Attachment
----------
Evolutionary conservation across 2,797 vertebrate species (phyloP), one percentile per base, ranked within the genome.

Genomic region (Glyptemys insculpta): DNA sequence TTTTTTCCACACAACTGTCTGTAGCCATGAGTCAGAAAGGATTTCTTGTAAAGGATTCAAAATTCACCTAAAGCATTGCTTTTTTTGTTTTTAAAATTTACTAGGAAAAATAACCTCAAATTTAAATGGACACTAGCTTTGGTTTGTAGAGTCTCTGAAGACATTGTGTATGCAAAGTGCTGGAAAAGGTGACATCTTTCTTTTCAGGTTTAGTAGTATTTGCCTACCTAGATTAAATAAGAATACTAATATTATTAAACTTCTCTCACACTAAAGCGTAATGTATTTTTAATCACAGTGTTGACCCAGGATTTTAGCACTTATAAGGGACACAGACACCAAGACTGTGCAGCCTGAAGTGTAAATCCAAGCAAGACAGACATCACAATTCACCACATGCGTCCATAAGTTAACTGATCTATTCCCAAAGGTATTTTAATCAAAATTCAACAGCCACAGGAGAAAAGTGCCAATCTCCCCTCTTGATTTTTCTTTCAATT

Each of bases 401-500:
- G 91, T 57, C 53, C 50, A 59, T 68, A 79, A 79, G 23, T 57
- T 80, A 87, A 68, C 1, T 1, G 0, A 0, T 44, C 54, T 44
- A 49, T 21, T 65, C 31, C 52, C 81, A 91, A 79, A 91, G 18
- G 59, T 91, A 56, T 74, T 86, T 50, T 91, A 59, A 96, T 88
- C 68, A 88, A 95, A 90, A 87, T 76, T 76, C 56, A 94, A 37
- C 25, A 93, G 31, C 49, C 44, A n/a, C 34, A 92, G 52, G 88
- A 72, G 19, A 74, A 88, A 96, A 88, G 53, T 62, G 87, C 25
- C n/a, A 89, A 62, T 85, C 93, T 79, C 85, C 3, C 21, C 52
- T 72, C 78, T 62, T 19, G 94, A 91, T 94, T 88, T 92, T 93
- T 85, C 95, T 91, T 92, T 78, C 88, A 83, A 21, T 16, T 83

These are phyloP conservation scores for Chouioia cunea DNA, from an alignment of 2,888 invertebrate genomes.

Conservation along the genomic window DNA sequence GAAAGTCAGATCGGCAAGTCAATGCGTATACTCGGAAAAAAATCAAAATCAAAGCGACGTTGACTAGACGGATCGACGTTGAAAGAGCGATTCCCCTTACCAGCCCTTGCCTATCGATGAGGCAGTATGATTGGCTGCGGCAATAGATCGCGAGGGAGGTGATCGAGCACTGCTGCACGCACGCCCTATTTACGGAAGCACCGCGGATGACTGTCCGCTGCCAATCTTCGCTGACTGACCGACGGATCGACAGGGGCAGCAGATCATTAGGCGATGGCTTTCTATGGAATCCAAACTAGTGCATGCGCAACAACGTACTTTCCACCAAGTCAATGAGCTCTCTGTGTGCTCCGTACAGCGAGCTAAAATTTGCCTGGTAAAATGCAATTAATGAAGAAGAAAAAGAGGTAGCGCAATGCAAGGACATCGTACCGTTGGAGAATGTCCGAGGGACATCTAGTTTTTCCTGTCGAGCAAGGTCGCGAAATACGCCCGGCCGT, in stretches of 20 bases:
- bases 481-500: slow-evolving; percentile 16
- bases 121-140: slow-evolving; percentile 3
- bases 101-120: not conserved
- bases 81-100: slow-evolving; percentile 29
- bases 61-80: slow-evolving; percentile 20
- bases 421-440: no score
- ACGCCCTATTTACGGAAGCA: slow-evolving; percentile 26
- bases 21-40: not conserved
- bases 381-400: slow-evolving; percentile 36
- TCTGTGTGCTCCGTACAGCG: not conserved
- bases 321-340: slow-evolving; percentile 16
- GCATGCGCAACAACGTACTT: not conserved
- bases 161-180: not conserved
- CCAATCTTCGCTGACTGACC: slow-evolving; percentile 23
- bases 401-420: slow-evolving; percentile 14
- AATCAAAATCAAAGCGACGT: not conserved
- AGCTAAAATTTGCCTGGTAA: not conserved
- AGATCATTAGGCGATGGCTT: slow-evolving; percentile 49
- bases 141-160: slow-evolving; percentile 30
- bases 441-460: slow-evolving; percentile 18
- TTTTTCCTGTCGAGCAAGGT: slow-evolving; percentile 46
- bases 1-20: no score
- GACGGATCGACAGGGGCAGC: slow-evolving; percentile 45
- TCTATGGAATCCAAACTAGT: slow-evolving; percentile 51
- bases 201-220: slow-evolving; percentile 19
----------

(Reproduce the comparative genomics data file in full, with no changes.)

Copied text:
Evolutionary conservation across 2,797 vertebrate species (phyloP), one percentile per base, ranked within the genome.

Genomic region (Glyptemys insculpta): DNA sequence TTTTTTCCACACAACTGTCTGTAGCCATGAGTCAGAAAGGATTTCTTGTAAAGGATTCAAAATTCACCTAAAGCATTGCTTTTTTTGTTTTTAAAATTTACTAGGAAAAATAACCTCAAATTTAAATGGACACTAGCTTTGGTTTGTAGAGTCTCTGAAGACATTGTGTATGCAAAGTGCTGGAAAAGGTGACATCTTTCTTTTCAGGTTTAGTAGTATTTGCCTACCTAGATTAAATAAGAATACTAATATTATTAAACTTCTCTCACACTAAAGCGTAATGTATTTTTAATCACAGTGTTGACCCAGGATTTTAGCACTTATAAGGGACACAGACACCAAGACTGTGCAGCCTGAAGTGTAAATCCAAGCAAGACAGACATCACAATTCACCACATGCGTCCATAAGTTAACTGATCTATTCCCAAAGGTATTTTAATCAAAATTCAACAGCCACAGGAGAAAAGTGCCAATCTCCCCTCTTGATTTTTCTTTCAATT

Each of bases 401-500:
- G 91, T 57, C 53, C 50, A 59, T 68, A 79, A 79, G 23, T 57
- T 80, A 87, A 68, C 1, T 1, G 0, A 0, T 44, C 54, T 44
- A 49, T 21, T 65, C 31, C 52, C 81, A 91, A 79, A 91, G 18
- G 59, T 91, A 56, T 74, T 86, T 50, T 91, A 59, A 96, T 88
- C 68, A 88, A 95, A 90, A 87, T 76, T 76, C 56, A 94, A 37
- C 25, A 93, G 31, C 49, C 44, A n/a, C 34, A 92, G 52, G 88
- A 72, G 19, A 74, A 88, A 96, A 88, G 53, T 62, G 87, C 25
- C n/a, A 89, A 62, T 85, C 93, T 79, C 85, C 3, C 21, C 52
- T 72, C 78, T 62, T 19, G 94, A 91, T 94, T 88, T 92, T 93
- T 85, C 95, T 91, T 92, T 78, C 88, A 83, A 21, T 16, T 83

These are phyloP conservation scores for Chouioia cunea DNA, from an alignment of 2,888 invertebrate genomes.

Conservation along the genomic window DNA sequence GAAAGTCAGATCGGCAAGTCAATGCGTATACTCGGAAAAAAATCAAAATCAAAGCGACGTTGACTAGACGGATCGACGTTGAAAGAGCGATTCCCCTTACCAGCCCTTGCCTATCGATGAGGCAGTATGATTGGCTGCGGCAATAGATCGCGAGGGAGGTGATCGAGCACTGCTGCACGCACGCCCTATTTACGGAAGCACCGCGGATGACTGTCCGCTGCCAATCTTCGCTGACTGACCGACGGATCGACAGGGGCAGCAGATCATTAGGCGATGGCTTTCTATGGAATCCAAACTAGTGCATGCGCAACAACGTACTTTCCACCAAGTCAATGAGCTCTCTGTGTGCTCCGTACAGCGAGCTAAAATTTGCCTGGTAAAATGCAATTAATGAAGAAGAAAAAGAGGTAGCGCAATGCAAGGACATCGTACCGTTGGAGAATGTCCGAGGGACATCTAGTTTTTCCTGTCGAGCAAGGTCGCGAAATACGCCCGGCCGT, in stretches of 20 bases:
- bases 481-500: slow-evolving; percentile 16
- bases 121-140: slow-evolving; percentile 3
- bases 101-120: not conserved
- bases 81-100: slow-evolving; percentile 29
- bases 61-80: slow-evolving; percentile 20
- bases 421-440: no score
- ACGCCCTATTTACGGAAGCA: slow-evolving; percentile 26
- bases 21-40: not conserved
- bases 381-400: slow-evolving; percentile 36
- TCTGTGTGCTCCGTACAGCG: not conserved
- bases 321-340: slow-evolving; percentile 16
- GCATGCGCAACAACGTACTT: not conserved
- bases 161-180: not conserved
- CCAATCTTCGCTGACTGACC: slow-evolving; percentile 23
- bases 401-420: slow-evolving; percentile 14
- AATCAAAATCAAAGCGACGT: not conserved
- AGCTAAAATTTGCCTGGTAA: not conserved
- AGATCATTAGGCGATGGCTT: slow-evolving; percentile 49
- bases 141-160: slow-evolving; percentile 30
- bases 441-460: slow-evolving; percentile 18
- TTTTTCCTGTCGAGCAAGGT: slow-evolving; percentile 46
- bases 1-20: no score
- GACGGATCGACAGGGGCAGC: slow-evolving; percentile 45
- TCTATGGAATCCAAACTAGT: slow-evolving; percentile 51
- bases 201-220: slow-evolving; percentile 19